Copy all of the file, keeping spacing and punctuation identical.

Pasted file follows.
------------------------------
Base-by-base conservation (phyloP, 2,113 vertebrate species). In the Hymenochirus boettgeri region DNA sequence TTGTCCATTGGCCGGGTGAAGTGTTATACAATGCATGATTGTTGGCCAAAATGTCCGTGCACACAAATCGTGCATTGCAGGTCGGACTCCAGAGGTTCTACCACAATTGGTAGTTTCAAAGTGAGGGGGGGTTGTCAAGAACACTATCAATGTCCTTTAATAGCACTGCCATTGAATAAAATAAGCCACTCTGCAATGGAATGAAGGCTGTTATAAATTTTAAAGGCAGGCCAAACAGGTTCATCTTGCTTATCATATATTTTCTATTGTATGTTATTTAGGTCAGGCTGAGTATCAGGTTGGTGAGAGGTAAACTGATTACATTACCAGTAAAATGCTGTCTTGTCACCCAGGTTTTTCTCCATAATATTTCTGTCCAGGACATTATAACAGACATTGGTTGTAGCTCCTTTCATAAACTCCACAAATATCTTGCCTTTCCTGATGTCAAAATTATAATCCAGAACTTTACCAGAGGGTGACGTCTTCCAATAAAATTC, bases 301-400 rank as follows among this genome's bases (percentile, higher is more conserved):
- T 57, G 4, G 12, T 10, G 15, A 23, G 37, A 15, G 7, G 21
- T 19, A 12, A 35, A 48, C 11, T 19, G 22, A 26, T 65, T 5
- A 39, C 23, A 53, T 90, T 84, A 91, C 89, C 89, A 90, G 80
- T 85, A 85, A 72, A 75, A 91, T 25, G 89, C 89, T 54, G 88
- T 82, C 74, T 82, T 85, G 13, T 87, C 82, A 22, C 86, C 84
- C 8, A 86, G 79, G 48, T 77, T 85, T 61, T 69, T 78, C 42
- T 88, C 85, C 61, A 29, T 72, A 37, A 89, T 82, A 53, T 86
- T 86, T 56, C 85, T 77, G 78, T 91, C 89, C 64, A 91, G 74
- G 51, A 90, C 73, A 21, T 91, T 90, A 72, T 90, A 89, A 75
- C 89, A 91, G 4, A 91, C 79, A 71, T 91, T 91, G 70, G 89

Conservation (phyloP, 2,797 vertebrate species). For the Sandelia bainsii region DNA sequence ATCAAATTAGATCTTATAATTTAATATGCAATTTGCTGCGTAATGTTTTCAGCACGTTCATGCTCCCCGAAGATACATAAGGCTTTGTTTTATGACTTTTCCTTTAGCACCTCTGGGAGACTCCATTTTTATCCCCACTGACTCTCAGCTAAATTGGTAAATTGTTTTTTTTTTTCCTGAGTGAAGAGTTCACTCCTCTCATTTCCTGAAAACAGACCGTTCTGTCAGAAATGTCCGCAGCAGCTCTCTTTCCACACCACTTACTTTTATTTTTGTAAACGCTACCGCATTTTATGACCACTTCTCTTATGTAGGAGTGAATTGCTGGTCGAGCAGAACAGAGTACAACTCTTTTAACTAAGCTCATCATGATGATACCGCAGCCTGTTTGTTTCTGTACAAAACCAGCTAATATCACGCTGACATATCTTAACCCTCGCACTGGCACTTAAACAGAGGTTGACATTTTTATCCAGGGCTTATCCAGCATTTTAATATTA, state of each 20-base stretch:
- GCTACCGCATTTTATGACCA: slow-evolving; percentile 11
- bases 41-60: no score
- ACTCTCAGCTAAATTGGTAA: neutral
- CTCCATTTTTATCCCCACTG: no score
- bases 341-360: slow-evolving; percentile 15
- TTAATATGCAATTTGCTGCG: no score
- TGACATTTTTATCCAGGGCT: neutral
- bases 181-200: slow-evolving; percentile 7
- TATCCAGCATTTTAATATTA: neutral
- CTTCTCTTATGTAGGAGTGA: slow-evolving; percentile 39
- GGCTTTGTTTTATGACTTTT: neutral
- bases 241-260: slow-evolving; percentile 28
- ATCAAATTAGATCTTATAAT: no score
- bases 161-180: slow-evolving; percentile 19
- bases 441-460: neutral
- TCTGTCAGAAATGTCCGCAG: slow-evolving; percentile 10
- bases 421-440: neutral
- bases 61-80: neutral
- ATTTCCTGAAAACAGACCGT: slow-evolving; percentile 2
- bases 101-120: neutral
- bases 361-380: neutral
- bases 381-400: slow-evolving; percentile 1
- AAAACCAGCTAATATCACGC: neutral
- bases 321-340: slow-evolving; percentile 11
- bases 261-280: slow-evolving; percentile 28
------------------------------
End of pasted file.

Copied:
Base-by-base conservation (phyloP, 2,113 vertebrate species). In the Hymenochirus boettgeri region DNA sequence TTGTCCATTGGCCGGGTGAAGTGTTATACAATGCATGATTGTTGGCCAAAATGTCCGTGCACACAAATCGTGCATTGCAGGTCGGACTCCAGAGGTTCTACCACAATTGGTAGTTTCAAAGTGAGGGGGGGTTGTCAAGAACACTATCAATGTCCTTTAATAGCACTGCCATTGAATAAAATAAGCCACTCTGCAATGGAATGAAGGCTGTTATAAATTTTAAAGGCAGGCCAAACAGGTTCATCTTGCTTATCATATATTTTCTATTGTATGTTATTTAGGTCAGGCTGAGTATCAGGTTGGTGAGAGGTAAACTGATTACATTACCAGTAAAATGCTGTCTTGTCACCCAGGTTTTTCTCCATAATATTTCTGTCCAGGACATTATAACAGACATTGGTTGTAGCTCCTTTCATAAACTCCACAAATATCTTGCCTTTCCTGATGTCAAAATTATAATCCAGAACTTTACCAGAGGGTGACGTCTTCCAATAAAATTC, bases 301-400 rank as follows among this genome's bases (percentile, higher is more conserved):
- T 57, G 4, G 12, T 10, G 15, A 23, G 37, A 15, G 7, G 21
- T 19, A 12, A 35, A 48, C 11, T 19, G 22, A 26, T 65, T 5
- A 39, C 23, A 53, T 90, T 84, A 91, C 89, C 89, A 90, G 80
- T 85, A 85, A 72, A 75, A 91, T 25, G 89, C 89, T 54, G 88
- T 82, C 74, T 82, T 85, G 13, T 87, C 82, A 22, C 86, C 84
- C 8, A 86, G 79, G 48, T 77, T 85, T 61, T 69, T 78, C 42
- T 88, C 85, C 61, A 29, T 72, A 37, A 89, T 82, A 53, T 86
- T 86, T 56, C 85, T 77, G 78, T 91, C 89, C 64, A 91, G 74
- G 51, A 90, C 73, A 21, T 91, T 90, A 72, T 90, A 89, A 75
- C 89, A 91, G 4, A 91, C 79, A 71, T 91, T 91, G 70, G 89

Conservation (phyloP, 2,797 vertebrate species). For the Sandelia bainsii region DNA sequence ATCAAATTAGATCTTATAATTTAATATGCAATTTGCTGCGTAATGTTTTCAGCACGTTCATGCTCCCCGAAGATACATAAGGCTTTGTTTTATGACTTTTCCTTTAGCACCTCTGGGAGACTCCATTTTTATCCCCACTGACTCTCAGCTAAATTGGTAAATTGTTTTTTTTTTTCCTGAGTGAAGAGTTCACTCCTCTCATTTCCTGAAAACAGACCGTTCTGTCAGAAATGTCCGCAGCAGCTCTCTTTCCACACCACTTACTTTTATTTTTGTAAACGCTACCGCATTTTATGACCACTTCTCTTATGTAGGAGTGAATTGCTGGTCGAGCAGAACAGAGTACAACTCTTTTAACTAAGCTCATCATGATGATACCGCAGCCTGTTTGTTTCTGTACAAAACCAGCTAATATCACGCTGACATATCTTAACCCTCGCACTGGCACTTAAACAGAGGTTGACATTTTTATCCAGGGCTTATCCAGCATTTTAATATTA, state of each 20-base stretch:
- GCTACCGCATTTTATGACCA: slow-evolving; percentile 11
- bases 41-60: no score
- ACTCTCAGCTAAATTGGTAA: neutral
- CTCCATTTTTATCCCCACTG: no score
- bases 341-360: slow-evolving; percentile 15
- TTAATATGCAATTTGCTGCG: no score
- TGACATTTTTATCCAGGGCT: neutral
- bases 181-200: slow-evolving; percentile 7
- TATCCAGCATTTTAATATTA: neutral
- CTTCTCTTATGTAGGAGTGA: slow-evolving; percentile 39
- GGCTTTGTTTTATGACTTTT: neutral
- bases 241-260: slow-evolving; percentile 28
- ATCAAATTAGATCTTATAAT: no score
- bases 161-180: slow-evolving; percentile 19
- bases 441-460: neutral
- TCTGTCAGAAATGTCCGCAG: slow-evolving; percentile 10
- bases 421-440: neutral
- bases 61-80: neutral
- ATTTCCTGAAAACAGACCGT: slow-evolving; percentile 2
- bases 101-120: neutral
- bases 361-380: neutral
- bases 381-400: slow-evolving; percentile 1
- AAAACCAGCTAATATCACGC: neutral
- bases 321-340: slow-evolving; percentile 11
- bases 261-280: slow-evolving; percentile 28